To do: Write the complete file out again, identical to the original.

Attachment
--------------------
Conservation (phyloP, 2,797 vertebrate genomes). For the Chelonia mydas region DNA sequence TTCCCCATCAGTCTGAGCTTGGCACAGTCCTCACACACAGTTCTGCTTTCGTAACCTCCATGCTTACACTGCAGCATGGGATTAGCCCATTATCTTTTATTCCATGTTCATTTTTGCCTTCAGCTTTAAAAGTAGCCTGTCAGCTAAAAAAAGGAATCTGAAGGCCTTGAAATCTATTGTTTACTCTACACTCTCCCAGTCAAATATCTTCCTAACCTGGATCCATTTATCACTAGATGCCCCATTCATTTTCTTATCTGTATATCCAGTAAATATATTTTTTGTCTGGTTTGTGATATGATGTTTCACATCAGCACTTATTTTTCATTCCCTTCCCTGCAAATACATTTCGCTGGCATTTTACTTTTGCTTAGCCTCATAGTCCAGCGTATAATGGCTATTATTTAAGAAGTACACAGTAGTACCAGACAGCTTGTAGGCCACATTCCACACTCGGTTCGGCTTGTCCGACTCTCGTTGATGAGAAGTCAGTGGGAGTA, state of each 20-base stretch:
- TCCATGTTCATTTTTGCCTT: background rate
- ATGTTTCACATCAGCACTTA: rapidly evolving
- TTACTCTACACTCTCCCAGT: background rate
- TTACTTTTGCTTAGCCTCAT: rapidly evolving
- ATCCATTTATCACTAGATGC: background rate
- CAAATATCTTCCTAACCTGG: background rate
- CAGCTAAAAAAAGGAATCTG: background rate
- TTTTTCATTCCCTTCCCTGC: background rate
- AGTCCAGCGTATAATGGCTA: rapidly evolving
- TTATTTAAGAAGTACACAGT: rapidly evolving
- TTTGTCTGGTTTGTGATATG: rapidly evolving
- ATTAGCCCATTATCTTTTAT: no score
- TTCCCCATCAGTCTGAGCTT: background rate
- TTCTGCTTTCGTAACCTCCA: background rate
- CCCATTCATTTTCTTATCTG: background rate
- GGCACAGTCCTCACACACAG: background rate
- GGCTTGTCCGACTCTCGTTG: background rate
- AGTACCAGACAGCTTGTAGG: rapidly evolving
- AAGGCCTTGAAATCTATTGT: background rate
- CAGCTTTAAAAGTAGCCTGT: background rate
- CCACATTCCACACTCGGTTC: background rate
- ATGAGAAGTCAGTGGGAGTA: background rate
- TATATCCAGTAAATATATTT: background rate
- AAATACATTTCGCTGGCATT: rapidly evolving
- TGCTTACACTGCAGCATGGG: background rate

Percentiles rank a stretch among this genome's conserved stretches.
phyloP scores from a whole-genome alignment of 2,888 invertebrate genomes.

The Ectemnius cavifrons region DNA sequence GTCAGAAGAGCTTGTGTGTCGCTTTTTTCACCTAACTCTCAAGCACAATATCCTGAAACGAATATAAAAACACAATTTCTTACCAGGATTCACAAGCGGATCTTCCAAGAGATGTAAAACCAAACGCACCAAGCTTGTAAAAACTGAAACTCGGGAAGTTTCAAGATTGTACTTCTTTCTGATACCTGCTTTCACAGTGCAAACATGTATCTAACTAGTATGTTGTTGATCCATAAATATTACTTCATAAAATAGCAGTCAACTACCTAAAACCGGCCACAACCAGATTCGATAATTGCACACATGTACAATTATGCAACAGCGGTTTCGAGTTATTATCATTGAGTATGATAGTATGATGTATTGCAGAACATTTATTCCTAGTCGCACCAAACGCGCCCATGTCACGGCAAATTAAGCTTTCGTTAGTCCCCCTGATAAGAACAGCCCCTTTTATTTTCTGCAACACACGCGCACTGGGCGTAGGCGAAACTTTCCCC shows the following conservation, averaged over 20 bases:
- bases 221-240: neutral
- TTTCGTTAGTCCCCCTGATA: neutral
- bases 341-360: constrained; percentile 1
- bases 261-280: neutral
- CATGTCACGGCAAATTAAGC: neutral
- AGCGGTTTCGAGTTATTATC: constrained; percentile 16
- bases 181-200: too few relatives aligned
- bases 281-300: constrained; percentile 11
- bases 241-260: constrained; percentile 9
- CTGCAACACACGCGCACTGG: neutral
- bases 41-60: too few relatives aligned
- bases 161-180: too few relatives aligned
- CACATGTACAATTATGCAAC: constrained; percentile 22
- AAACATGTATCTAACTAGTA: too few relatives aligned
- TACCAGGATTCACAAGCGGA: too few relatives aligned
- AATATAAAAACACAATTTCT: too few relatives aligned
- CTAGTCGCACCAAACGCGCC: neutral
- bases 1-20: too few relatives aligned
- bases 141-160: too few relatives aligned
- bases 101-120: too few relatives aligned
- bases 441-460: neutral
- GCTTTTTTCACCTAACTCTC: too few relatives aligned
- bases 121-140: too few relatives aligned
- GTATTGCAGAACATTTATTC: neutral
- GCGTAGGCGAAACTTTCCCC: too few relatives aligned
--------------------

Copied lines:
Conservation (phyloP, 2,797 vertebrate genomes). For the Chelonia mydas region DNA sequence TTCCCCATCAGTCTGAGCTTGGCACAGTCCTCACACACAGTTCTGCTTTCGTAACCTCCATGCTTACACTGCAGCATGGGATTAGCCCATTATCTTTTATTCCATGTTCATTTTTGCCTTCAGCTTTAAAAGTAGCCTGTCAGCTAAAAAAAGGAATCTGAAGGCCTTGAAATCTATTGTTTACTCTACACTCTCCCAGTCAAATATCTTCCTAACCTGGATCCATTTATCACTAGATGCCCCATTCATTTTCTTATCTGTATATCCAGTAAATATATTTTTTGTCTGGTTTGTGATATGATGTTTCACATCAGCACTTATTTTTCATTCCCTTCCCTGCAAATACATTTCGCTGGCATTTTACTTTTGCTTAGCCTCATAGTCCAGCGTATAATGGCTATTATTTAAGAAGTACACAGTAGTACCAGACAGCTTGTAGGCCACATTCCACACTCGGTTCGGCTTGTCCGACTCTCGTTGATGAGAAGTCAGTGGGAGTA, state of each 20-base stretch:
- TCCATGTTCATTTTTGCCTT: background rate
- ATGTTTCACATCAGCACTTA: rapidly evolving
- TTACTCTACACTCTCCCAGT: background rate
- TTACTTTTGCTTAGCCTCAT: rapidly evolving
- ATCCATTTATCACTAGATGC: background rate
- CAAATATCTTCCTAACCTGG: background rate
- CAGCTAAAAAAAGGAATCTG: background rate
- TTTTTCATTCCCTTCCCTGC: background rate
- AGTCCAGCGTATAATGGCTA: rapidly evolving
- TTATTTAAGAAGTACACAGT: rapidly evolving
- TTTGTCTGGTTTGTGATATG: rapidly evolving
- ATTAGCCCATTATCTTTTAT: no score
- TTCCCCATCAGTCTGAGCTT: background rate
- TTCTGCTTTCGTAACCTCCA: background rate
- CCCATTCATTTTCTTATCTG: background rate
- GGCACAGTCCTCACACACAG: background rate
- GGCTTGTCCGACTCTCGTTG: background rate
- AGTACCAGACAGCTTGTAGG: rapidly evolving
- AAGGCCTTGAAATCTATTGT: background rate
- CAGCTTTAAAAGTAGCCTGT: background rate
- CCACATTCCACACTCGGTTC: background rate
- ATGAGAAGTCAGTGGGAGTA: background rate
- TATATCCAGTAAATATATTT: background rate
- AAATACATTTCGCTGGCATT: rapidly evolving
- TGCTTACACTGCAGCATGGG: background rate

Percentiles rank a stretch among this genome's conserved stretches.
phyloP scores from a whole-genome alignment of 2,888 invertebrate genomes.

The Ectemnius cavifrons region DNA sequence GTCAGAAGAGCTTGTGTGTCGCTTTTTTCACCTAACTCTCAAGCACAATATCCTGAAACGAATATAAAAACACAATTTCTTACCAGGATTCACAAGCGGATCTTCCAAGAGATGTAAAACCAAACGCACCAAGCTTGTAAAAACTGAAACTCGGGAAGTTTCAAGATTGTACTTCTTTCTGATACCTGCTTTCACAGTGCAAACATGTATCTAACTAGTATGTTGTTGATCCATAAATATTACTTCATAAAATAGCAGTCAACTACCTAAAACCGGCCACAACCAGATTCGATAATTGCACACATGTACAATTATGCAACAGCGGTTTCGAGTTATTATCATTGAGTATGATAGTATGATGTATTGCAGAACATTTATTCCTAGTCGCACCAAACGCGCCCATGTCACGGCAAATTAAGCTTTCGTTAGTCCCCCTGATAAGAACAGCCCCTTTTATTTTCTGCAACACACGCGCACTGGGCGTAGGCGAAACTTTCCCC shows the following conservation, averaged over 20 bases:
- bases 221-240: neutral
- TTTCGTTAGTCCCCCTGATA: neutral
- bases 341-360: constrained; percentile 1
- bases 261-280: neutral
- CATGTCACGGCAAATTAAGC: neutral
- AGCGGTTTCGAGTTATTATC: constrained; percentile 16
- bases 181-200: too few relatives aligned
- bases 281-300: constrained; percentile 11
- bases 241-260: constrained; percentile 9
- CTGCAACACACGCGCACTGG: neutral
- bases 41-60: too few relatives aligned
- bases 161-180: too few relatives aligned
- CACATGTACAATTATGCAAC: constrained; percentile 22
- AAACATGTATCTAACTAGTA: too few relatives aligned
- TACCAGGATTCACAAGCGGA: too few relatives aligned
- AATATAAAAACACAATTTCT: too few relatives aligned
- CTAGTCGCACCAAACGCGCC: neutral
- bases 1-20: too few relatives aligned
- bases 141-160: too few relatives aligned
- bases 101-120: too few relatives aligned
- bases 441-460: neutral
- GCTTTTTTCACCTAACTCTC: too few relatives aligned
- bases 121-140: too few relatives aligned
- GTATTGCAGAACATTTATTC: neutral
- GCGTAGGCGAAACTTTCCCC: too few relatives aligned